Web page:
Ikpeazu: Shaking Off Distractions

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In spite of the political and legal distractions that have strewn his path, the Abia State Governor, Dr. Okezie Ikpeazu has remained focused, writes Emmanuel Ugwu

If the embattled Abia State Governor, Dr. Ikpeazu had thought the Court of Appeal verdict that affirmed his mandate would end his travails, he was disappointed. The fight over his mandate is not over. His major challenger, Mr. Uche Ogah has taken the battle to the Supreme Court after the Court of Appeal in Abuja upturned the controversial judgment of June 27, 2016 that declared him governor-elect.

Spokesman of the Ogah campaign organisation, Mr. Joshua Ogbonna, while confirming that the battleground has shifted to the apex court justified Ogah’s tenacity in fighting to displace Governor Ikpeazu. According to him, Ogah was merely fighting for justice. “There can never be progress in any society without justice,” he said.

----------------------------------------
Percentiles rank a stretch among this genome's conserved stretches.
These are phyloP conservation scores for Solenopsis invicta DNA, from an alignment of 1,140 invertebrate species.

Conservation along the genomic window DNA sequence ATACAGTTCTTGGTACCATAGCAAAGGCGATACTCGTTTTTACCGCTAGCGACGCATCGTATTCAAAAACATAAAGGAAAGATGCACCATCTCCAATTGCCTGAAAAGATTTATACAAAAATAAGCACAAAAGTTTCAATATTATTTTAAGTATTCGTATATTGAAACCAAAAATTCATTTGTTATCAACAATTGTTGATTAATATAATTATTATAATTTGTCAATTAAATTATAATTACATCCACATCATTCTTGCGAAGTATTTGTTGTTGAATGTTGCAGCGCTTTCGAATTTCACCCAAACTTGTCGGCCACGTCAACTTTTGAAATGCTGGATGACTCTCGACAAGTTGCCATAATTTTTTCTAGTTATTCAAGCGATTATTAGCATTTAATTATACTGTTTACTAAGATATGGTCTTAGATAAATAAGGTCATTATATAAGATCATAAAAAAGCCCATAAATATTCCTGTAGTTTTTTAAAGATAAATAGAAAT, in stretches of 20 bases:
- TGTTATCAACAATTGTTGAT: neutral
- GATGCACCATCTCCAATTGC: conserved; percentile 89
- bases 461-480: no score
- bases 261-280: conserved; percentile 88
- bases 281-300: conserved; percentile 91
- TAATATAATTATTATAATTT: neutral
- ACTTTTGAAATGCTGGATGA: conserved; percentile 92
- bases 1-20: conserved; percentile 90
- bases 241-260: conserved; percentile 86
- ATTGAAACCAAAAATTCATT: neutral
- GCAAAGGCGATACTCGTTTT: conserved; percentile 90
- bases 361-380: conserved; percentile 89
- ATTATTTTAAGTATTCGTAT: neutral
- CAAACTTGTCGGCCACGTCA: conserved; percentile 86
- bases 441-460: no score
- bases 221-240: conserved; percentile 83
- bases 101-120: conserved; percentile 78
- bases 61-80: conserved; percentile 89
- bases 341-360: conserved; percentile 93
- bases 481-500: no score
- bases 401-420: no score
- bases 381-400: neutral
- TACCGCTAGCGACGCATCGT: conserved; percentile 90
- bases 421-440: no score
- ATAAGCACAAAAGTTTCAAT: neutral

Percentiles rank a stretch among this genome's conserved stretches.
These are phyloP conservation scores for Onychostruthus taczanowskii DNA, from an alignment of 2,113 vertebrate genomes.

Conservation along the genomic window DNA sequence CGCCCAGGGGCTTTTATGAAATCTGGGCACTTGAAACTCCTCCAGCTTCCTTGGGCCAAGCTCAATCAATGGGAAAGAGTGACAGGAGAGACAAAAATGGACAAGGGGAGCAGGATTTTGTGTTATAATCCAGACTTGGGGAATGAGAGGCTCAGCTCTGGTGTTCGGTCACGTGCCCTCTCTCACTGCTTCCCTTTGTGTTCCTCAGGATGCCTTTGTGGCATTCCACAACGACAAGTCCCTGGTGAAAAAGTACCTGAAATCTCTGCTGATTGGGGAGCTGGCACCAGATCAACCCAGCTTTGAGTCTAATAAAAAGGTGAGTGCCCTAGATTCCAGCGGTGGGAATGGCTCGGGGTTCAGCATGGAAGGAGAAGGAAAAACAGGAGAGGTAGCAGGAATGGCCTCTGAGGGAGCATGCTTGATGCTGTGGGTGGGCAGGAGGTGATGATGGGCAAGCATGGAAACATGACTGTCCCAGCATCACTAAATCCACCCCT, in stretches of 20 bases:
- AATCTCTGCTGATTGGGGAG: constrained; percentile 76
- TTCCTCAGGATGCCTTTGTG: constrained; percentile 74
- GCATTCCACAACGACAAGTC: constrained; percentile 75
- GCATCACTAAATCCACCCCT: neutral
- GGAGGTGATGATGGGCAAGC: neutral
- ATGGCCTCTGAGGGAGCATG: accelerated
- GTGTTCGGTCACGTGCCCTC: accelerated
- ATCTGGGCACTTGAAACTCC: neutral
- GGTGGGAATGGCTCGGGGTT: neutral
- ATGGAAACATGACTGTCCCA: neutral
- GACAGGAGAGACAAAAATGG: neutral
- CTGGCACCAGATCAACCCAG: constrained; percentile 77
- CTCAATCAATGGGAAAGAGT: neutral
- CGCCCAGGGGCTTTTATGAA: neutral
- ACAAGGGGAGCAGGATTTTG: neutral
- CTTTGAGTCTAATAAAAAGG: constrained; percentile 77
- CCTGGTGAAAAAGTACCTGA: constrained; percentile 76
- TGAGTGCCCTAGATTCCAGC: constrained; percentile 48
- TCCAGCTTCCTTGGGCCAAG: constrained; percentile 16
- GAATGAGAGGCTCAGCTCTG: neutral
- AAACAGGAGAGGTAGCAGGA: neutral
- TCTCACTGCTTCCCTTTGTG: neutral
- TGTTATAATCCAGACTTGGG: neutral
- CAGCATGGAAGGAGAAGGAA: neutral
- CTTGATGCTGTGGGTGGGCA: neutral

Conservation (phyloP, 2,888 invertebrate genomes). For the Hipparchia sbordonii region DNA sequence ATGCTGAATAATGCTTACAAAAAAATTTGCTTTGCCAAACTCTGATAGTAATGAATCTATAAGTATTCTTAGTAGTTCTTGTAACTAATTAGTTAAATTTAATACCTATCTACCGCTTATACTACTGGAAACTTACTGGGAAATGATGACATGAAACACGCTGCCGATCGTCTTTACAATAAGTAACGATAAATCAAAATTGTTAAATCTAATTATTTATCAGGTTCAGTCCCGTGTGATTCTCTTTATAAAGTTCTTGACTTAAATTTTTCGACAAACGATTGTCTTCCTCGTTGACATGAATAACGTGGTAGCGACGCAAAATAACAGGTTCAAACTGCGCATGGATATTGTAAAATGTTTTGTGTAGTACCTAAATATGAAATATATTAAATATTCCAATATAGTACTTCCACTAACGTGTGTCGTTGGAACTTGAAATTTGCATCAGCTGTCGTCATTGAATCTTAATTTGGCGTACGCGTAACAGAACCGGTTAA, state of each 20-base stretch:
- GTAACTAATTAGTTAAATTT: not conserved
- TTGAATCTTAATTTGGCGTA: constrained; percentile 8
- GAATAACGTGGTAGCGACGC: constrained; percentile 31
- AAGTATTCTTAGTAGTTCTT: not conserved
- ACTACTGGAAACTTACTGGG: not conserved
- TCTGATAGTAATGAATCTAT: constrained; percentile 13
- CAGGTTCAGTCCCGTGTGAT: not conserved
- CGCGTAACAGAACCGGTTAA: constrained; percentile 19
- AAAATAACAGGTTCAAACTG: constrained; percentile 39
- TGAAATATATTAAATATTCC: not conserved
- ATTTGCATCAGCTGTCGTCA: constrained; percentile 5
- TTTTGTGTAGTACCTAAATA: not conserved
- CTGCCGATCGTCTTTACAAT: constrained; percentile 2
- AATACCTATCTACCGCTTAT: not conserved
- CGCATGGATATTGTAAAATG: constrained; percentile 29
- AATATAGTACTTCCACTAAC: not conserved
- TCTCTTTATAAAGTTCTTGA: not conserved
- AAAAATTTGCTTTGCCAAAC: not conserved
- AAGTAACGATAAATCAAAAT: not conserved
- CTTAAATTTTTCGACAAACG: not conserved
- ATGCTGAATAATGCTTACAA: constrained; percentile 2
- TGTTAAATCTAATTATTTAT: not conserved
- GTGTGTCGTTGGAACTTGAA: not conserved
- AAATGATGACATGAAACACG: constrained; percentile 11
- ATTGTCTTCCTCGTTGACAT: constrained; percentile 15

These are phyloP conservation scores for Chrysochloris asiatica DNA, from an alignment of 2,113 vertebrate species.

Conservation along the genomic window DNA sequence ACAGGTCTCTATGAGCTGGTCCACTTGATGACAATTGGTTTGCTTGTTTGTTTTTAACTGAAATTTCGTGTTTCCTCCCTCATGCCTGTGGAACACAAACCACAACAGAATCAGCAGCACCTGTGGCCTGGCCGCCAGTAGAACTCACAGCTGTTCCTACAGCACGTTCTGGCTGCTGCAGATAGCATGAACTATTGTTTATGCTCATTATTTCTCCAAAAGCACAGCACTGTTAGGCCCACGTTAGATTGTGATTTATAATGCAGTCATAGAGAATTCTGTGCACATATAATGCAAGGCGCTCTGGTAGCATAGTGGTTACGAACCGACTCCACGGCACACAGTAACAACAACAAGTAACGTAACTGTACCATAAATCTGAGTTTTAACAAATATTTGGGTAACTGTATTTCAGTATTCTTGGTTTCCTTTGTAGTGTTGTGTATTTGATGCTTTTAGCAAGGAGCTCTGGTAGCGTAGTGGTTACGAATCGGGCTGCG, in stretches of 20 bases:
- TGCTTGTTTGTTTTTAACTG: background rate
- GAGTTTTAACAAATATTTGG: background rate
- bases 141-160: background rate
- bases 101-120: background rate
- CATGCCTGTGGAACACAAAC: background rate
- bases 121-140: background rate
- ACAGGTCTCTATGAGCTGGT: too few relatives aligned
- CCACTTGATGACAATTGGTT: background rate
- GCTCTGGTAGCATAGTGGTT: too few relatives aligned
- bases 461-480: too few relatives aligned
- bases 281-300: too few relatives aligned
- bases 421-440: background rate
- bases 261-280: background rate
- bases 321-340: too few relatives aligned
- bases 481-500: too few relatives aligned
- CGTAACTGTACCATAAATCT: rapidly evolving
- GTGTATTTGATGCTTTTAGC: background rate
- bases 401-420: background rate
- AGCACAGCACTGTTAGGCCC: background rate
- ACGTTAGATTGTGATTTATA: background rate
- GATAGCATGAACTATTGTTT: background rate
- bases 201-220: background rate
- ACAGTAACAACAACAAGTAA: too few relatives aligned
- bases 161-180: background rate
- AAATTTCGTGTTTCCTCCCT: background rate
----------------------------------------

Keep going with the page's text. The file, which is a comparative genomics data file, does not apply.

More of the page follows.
He insisted that the oil tycoon cum politician has “genuine reason” to go the whole hog in the struggle with Ikpeazu, adding that those asking a person who has “something genuine to stop from going to court has something to hide”. Ogbonna, who is also a newspaper publisher, insisted that the court case “will deepen democracy in Abia”.

But that is a jarring noise as far as Ikpeazu’s camp sees it. Ogah’s obstinacy has been ruffling feathers. Not a few people in Abia feel that the joke is getting too far and he should have known when to press the stop button. Those expressing disgust at the political logjam feel that the legal tussle has constituted a huge distraction for the governor as he has been forced to keep watching his back instead focusing on the business of governance.